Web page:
Entertainment

NYC’s Holiday Window is a glittering homage to hope

Joy to the world: The holiday window is here!

The COVID-19 pandemic has overturned virtually every holiday tradition, sitting on Santa’s lap, playing carols, and gathering at grandma. But in reality, it’s starting to look like Christmas other than Bloomingdale’s, Bergdorf, Sax, and Macy’s.

“Holiday windows and light shows are an annual gift to New York City,” Sax Chief Marketing Officer Emily Essner told Post. Saks’ particularly gorgeous windows range from tride and true (the girl who gets the autograph after the “Nutcracker”) to more timely (socially distant gatherings on the food truck). Congratulations are drawn.

“This year, I felt it was more important than ever to keep this long tradition,” Essner added. And to “deliver fun and escapism to this holiday season.”

Some stores have adjusted the theme for the pandemic. The Macy’s window pays homage to New York’s key workers, with neon signs flashing “Thank you” in 16 different languages.

However, Bergdorf Goodman began planning the design in January with a focus on giving back. The resulting theme, “Bergdorf Goodness,” features dazzling stained-glass windows with words such as joy, peace, equality, and hope in large mirror block letters. “We didn’t really understand how important it was. [that message] Linda Fargo, Senior Vice President of Fashion Office and Store Presentations in Bergdorf, said.

Performing such a gorgeous display while following the guidelines for social distance was also a challenge. “For most years, we use artisan hives to create elaborate and collaborative handmade objects,” says Fargo.

Instead, a planning and visualization meeting took place via Zoom, where factories and craftsmen delivered samples to individual homes for review. “This was definitely an adjustment for teams accustomed to touching, feeling, and working directly with the material,” said Essner of Saks.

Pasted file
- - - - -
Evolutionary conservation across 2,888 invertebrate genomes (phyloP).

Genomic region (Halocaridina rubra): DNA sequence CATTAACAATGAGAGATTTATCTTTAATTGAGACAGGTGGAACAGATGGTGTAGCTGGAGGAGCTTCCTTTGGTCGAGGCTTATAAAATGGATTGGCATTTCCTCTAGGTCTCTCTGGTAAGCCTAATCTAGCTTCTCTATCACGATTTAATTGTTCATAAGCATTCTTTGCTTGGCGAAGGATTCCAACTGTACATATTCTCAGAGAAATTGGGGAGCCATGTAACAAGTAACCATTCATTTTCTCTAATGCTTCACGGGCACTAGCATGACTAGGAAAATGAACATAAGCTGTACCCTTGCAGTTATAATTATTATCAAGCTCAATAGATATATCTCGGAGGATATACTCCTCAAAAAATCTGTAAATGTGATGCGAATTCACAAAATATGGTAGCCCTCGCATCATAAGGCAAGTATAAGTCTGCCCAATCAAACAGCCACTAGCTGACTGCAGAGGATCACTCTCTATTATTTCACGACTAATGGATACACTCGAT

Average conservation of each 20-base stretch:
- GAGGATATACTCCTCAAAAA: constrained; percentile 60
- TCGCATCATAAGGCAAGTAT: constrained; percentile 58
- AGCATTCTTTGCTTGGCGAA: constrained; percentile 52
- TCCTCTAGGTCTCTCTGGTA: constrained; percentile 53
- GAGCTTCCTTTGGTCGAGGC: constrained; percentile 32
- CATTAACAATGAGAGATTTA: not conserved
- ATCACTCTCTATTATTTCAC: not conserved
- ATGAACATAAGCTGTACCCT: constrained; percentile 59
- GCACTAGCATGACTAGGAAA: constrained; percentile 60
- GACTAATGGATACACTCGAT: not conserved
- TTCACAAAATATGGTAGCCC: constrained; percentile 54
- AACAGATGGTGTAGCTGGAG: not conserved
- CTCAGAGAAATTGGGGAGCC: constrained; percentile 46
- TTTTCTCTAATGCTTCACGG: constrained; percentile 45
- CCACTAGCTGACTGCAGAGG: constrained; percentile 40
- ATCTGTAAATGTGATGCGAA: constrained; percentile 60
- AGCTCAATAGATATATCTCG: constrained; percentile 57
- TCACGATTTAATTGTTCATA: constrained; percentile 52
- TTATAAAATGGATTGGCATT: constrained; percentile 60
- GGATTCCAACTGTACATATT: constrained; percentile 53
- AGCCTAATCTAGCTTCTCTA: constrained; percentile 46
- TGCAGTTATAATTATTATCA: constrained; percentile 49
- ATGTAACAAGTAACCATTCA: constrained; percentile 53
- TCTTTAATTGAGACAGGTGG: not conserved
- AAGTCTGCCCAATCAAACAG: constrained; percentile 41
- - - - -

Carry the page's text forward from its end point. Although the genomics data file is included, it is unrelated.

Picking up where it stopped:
Meanwhile, according to Bloomingdale’s John Klimkowski, from the window, a Christmas tree made of green stuffed teddy bears (with a pine scent), hiring a local craftsman who lost his job, I was able to make a display with a whimsical scent. From an outdoor pipe), a giant candy cane striped tongue (scent of peppermint) to a giant orange glitter dog. (Thankfully, it doesn’t smell.)

“We turned to Broadway costume designers who weren’t working. correct Now or local artists [have been] We evacuated for COVID, “said Klimkowski, Vice President of Visual Merchandising and Window. In addition, surrealist and delightful props helped to lift the mood of workers. “They bring smiles to everyone,” Klimkowski said.

And after a tough year, New Yorkers really need to smile.

“We are a state-owned enterprise, [59th Street] The flagship store is really a neighborhood store, “said Klimkowski. “When I got home last night, when I looked back, the store became a street sign with bright colors and bright lights. I felt hopeful.”

Macy’s

This year’s Macy’s theme, Give, Love, and Believe, pays homage to the first responders, essential workers, and marches who demonstrated “grit, humor, and a hopeful spirit in a turbulent year.” .. Wright spells “Thank you” in multiple languages ​​on the iconic New York skyline with fireworks, and Macy’s elves thank the cityscape with applause.

Bergdorf’s

Bergdorf Goodman “around us” with a kaleidoscopic window featuring huge block letters that spell out various “values” such as love, hope, harmony, joy, peace, equality, kindness, and unity. Celebrate “a good”. The three-dimensional characters are plated on a groovy multicolor acrylic mirror, literally and figuratively reflecting each value in the viewer.

Bloomingdale’s

Bloomies recommends “Give Happy” to passers-by. Each window has a contagious cheer and a “avant-garde whimsical” tableau. Smile as you walk through the evergreen scented scene featuring rhinestone-eyed teddy bear trees and smiley-faced disco balls spinning over shiny holiday boring things by local artist Allison Eden. Please do not become.

Saxophone

The saxophone exhibit celebrates countless ways New Yorkers celebrate the holiday season, from traditional to timely to hyperlocal. The lush and detailed scene includes a couple on their way to deliver a pile of gifts on the Roosevelt Island tram, a neighbor competing for the most luxurious light display at Dyker Heights in Brooklyn, a young girl signed by a prima ballerina, and a holiday block. A party featuring more and more masked drinkers around the food truck.

And it’s not just windows …

NYC’s Holiday Window is a glittering homage to hope

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